Cementite is an intermetallic compound of iron and carbon, more precisely intermediate transition metal carbide with the formula Fe3C. It is iron carbide, a constituent of steel and cast iron, sometimes with part of its iron replaced by another metal, as manganese. By weight, it is 6.67% carbon and 93.3% iron. It has an orthorhombic crystal structure.
It is a hard, brittle material, normally classified as a ceramic in its pure form, and is a frequently found an important constituent in ferrous metallurgy. While iron carbide is present in most steels and cast irons, it is produced as a raw material in the iron carbide process, which belongs to the family of alternative ironmaking technologies.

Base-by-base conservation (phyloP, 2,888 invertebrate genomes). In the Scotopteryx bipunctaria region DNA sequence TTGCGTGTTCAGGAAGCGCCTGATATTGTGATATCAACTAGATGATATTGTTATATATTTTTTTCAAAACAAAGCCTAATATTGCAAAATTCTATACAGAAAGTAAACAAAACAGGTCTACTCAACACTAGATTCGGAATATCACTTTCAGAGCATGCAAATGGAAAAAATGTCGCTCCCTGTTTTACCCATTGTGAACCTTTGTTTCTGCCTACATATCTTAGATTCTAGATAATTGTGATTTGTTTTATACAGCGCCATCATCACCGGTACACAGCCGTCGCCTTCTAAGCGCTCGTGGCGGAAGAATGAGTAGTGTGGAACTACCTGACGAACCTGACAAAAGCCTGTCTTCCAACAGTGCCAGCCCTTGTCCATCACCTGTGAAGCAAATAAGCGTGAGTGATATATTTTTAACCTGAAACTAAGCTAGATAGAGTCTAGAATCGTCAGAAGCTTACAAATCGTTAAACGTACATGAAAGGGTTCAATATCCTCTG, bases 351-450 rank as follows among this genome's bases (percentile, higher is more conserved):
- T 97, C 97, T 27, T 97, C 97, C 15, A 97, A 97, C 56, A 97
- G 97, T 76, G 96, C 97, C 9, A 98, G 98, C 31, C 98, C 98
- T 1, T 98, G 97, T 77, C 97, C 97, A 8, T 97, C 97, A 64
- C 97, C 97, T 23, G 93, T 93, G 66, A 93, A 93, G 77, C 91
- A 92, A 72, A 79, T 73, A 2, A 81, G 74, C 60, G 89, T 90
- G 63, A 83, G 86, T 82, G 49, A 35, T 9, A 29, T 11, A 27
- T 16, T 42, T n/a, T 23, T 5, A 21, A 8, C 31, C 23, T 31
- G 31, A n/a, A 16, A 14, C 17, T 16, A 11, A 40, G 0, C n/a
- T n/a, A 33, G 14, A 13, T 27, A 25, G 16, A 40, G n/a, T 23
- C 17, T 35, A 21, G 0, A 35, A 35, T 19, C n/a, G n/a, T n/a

Cementite changes from ferromagnetic to paramagnetic at its Curie temperature of approximately 480 K.
A natural iron carbide (containing minor amounts of nickel and cobalt) occurs in iron meteorites and is called cohenite after the German mineralogist Emil Cohen, who first described it. As carbon is one of the possible minor light alloy components of metallic planetary cores, the high-pressure/high-temperature properties of cementite (Fe3C) as a simple proxy for cohenite are studied experimentally.